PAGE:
Will the varicella vaccine lead to a significant reduction in the incidence of shingles (herpes zoster) in future generations? Since the vaccine does not actually cause the virus to go dormant in the spinal cord, can/will these patients ever get shingles?
—TISH ARTHUR, PA-C, Florence, Ky.
The varicella “chickenpox” vaccine (Varivax) is a live attenuated vaccine that was licensed in 1995 and is effective in preventing primary infection with wild-type varicella-zoster virus (VZV). Whether varicella vaccination has an effect on the incidence of herpes zoster in individuals who never received the Varivax varicella vaccine is unclear. An initial rise in the incidence of herpes zoster was predicted secondary to the anticipated fall in varicella incidence, and early studies supported this hypothesis. However, a more recent investigation demonstrated that the incidence of shingles has been stable as the incidence of chickenpox declined between 1992 and 2002.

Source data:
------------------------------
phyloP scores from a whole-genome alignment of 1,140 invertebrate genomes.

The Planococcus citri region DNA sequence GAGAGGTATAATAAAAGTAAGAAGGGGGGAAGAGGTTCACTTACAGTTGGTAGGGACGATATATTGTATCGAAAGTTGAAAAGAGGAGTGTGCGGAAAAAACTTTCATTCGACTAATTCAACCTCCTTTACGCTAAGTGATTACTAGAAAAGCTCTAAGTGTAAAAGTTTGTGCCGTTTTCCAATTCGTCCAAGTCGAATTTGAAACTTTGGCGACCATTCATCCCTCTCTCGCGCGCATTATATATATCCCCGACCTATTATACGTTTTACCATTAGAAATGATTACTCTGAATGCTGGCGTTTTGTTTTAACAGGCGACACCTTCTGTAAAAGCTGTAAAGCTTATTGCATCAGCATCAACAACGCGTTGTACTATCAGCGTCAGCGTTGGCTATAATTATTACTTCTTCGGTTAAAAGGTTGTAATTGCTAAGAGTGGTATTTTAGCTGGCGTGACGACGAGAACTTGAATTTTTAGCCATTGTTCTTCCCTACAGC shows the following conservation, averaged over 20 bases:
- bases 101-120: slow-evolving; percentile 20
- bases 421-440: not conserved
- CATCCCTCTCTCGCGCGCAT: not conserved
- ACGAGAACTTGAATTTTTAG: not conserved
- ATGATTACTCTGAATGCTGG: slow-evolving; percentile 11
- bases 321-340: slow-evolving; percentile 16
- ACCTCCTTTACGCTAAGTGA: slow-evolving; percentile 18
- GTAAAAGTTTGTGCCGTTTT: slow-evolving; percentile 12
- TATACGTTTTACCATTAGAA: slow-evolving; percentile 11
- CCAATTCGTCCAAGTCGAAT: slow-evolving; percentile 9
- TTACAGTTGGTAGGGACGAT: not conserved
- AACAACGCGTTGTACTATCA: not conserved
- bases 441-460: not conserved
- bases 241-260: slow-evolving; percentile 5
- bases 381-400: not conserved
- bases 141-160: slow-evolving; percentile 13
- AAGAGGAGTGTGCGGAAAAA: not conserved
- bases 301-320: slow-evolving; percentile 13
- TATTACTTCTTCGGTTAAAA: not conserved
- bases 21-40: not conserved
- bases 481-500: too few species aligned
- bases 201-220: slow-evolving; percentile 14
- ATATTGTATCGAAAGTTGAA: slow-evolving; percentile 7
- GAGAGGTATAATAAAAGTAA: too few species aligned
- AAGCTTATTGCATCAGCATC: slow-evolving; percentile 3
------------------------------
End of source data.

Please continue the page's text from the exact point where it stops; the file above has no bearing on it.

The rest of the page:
Herpes zoster represents clinical re-infection in persons who previously had a primary varicella infection. Elevated cellular immune response (reflected by increased VZV antibodies) confers protection from clinical re-infection (herpes zoster) in people who have previously had varicella infection. Yet age younger than 1 year, mild varicella infection (without an adequate immune response), and genetics are risk factors for the development of herpes zoster—even in immunocompetent individuals who had a prior episode of chickenpox. However, herpes zoster vaccine (Zostavax) is not recommended for people of any age who previously received varicella vaccine. Hence continued surveillance is warranted to observe whether immunocompetent individuals who receive Varivax subsequently develop shingles. For more information, see J Drugs Dermatol. 2008;7:1173-1176 and J Am Acad Dermatol. 2008;58:361-370).
—Philip R. Cohen, MD (129-9)